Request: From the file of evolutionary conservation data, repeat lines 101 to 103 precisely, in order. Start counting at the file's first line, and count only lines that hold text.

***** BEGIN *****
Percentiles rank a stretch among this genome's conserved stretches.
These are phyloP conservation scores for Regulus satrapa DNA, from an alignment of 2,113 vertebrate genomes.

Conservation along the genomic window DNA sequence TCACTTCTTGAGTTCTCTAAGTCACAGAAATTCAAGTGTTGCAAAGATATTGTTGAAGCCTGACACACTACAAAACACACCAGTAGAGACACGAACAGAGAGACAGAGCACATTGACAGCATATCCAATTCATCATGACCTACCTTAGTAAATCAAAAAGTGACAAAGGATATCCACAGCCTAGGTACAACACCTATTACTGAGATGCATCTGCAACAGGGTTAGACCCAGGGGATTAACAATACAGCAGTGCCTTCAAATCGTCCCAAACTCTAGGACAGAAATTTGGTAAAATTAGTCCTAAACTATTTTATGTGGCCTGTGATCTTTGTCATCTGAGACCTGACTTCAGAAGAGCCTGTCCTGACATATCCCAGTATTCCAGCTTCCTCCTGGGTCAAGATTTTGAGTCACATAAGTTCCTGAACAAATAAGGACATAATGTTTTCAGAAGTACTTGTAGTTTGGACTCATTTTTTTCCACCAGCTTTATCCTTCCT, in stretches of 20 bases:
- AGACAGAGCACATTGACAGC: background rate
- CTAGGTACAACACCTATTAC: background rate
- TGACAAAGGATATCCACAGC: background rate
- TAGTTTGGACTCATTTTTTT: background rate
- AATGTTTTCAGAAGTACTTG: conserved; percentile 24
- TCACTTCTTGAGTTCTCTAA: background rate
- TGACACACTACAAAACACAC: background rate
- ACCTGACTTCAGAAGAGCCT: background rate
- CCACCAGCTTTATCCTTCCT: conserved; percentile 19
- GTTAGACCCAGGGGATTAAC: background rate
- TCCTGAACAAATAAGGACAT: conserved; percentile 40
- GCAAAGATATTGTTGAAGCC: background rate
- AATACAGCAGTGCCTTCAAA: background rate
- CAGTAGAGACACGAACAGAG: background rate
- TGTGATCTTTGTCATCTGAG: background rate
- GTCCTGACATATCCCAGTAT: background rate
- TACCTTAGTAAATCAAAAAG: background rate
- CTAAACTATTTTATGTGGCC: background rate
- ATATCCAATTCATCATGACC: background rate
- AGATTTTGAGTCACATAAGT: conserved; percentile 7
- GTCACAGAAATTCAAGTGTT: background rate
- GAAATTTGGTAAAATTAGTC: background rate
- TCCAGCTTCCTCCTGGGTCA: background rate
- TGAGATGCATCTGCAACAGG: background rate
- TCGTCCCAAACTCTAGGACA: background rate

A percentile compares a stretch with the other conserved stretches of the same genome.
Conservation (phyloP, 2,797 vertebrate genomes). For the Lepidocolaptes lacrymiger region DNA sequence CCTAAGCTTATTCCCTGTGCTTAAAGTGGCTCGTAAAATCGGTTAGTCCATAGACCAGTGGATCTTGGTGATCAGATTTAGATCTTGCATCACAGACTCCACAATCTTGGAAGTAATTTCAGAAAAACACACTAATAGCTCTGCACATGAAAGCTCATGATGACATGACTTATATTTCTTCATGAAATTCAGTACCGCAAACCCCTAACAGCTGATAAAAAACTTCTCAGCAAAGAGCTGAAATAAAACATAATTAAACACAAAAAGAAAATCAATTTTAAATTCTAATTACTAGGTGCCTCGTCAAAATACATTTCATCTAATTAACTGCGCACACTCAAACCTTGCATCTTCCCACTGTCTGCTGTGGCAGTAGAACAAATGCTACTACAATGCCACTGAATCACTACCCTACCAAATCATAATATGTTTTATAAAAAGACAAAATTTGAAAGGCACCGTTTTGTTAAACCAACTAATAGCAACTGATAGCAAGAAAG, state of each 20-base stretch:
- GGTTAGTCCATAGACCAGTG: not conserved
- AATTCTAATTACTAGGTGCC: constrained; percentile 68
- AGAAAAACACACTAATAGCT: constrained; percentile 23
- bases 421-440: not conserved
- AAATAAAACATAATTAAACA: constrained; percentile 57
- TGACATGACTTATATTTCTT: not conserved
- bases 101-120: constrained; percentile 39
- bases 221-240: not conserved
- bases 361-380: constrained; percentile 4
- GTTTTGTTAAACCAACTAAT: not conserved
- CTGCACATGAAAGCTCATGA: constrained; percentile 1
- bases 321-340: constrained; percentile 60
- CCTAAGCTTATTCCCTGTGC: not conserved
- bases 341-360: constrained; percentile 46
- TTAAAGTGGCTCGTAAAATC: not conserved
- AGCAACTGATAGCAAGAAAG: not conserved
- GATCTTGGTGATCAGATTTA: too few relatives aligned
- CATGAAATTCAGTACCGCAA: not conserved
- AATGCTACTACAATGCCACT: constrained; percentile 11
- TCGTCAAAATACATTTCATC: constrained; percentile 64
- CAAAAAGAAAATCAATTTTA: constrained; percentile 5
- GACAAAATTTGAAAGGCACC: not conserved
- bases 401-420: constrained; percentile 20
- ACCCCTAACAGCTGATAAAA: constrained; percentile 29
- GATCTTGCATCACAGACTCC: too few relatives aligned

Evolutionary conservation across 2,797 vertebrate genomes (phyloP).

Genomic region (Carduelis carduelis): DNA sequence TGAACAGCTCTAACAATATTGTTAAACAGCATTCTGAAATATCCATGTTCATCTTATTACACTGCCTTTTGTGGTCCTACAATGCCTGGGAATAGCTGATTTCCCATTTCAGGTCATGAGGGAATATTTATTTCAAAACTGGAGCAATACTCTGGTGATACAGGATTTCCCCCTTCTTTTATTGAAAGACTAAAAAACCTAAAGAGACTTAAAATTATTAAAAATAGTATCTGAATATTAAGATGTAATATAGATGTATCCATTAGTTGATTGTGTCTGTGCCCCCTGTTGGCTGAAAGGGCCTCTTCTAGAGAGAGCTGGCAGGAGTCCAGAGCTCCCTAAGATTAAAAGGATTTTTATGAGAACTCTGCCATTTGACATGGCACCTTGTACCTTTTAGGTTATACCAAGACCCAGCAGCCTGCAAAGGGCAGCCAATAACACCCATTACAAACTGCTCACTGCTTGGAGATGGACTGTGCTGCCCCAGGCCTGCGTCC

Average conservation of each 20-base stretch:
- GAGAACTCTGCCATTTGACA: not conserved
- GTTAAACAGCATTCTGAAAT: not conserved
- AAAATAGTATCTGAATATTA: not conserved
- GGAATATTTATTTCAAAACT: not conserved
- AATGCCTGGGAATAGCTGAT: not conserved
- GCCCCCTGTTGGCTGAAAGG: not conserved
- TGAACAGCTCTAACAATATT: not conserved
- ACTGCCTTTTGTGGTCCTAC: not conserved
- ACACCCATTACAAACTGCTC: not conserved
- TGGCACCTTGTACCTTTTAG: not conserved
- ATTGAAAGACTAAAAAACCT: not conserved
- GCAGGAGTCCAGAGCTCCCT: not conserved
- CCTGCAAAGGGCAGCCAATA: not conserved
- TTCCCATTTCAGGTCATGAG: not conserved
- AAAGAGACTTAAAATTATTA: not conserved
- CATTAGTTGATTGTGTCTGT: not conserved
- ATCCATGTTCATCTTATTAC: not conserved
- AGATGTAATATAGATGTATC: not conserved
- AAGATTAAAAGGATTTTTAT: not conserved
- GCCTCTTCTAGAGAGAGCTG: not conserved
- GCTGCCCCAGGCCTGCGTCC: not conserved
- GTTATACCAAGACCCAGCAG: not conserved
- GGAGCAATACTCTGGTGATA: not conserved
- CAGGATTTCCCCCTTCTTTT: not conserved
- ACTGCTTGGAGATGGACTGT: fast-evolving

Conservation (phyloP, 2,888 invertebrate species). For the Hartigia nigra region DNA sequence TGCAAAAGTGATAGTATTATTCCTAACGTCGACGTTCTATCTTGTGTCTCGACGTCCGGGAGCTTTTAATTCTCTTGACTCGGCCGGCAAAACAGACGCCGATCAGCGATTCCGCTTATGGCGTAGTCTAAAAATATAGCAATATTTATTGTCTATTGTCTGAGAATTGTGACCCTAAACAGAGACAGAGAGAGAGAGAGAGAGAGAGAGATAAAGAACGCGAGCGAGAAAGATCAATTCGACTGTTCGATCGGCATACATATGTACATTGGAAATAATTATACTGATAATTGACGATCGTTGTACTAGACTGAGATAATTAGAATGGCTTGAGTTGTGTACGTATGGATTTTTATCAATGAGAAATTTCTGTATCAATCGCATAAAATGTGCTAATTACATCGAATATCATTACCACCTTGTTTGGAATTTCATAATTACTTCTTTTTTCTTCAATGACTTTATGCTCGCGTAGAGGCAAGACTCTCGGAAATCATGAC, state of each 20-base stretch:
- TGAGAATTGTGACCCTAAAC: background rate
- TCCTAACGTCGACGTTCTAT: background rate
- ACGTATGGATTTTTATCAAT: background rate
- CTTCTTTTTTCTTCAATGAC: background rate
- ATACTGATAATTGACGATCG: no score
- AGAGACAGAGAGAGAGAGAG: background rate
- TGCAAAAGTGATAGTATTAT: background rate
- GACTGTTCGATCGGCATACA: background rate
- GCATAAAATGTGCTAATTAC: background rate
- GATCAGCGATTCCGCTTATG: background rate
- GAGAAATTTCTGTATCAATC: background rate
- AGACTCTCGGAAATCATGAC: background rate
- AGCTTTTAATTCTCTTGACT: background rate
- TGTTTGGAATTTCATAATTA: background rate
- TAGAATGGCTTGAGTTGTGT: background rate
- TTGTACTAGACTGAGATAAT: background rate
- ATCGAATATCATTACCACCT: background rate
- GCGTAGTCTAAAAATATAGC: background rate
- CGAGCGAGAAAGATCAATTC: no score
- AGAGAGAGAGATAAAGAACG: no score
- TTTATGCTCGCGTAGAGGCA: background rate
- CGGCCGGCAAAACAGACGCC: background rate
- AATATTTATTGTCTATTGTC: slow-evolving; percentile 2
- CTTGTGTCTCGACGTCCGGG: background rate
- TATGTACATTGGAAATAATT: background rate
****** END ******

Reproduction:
- ATCGAATATCATTACCACCT: background rate
- GCGTAGTCTAAAAATATAGC: background rate
- CGAGCGAGAAAGATCAATTC: no score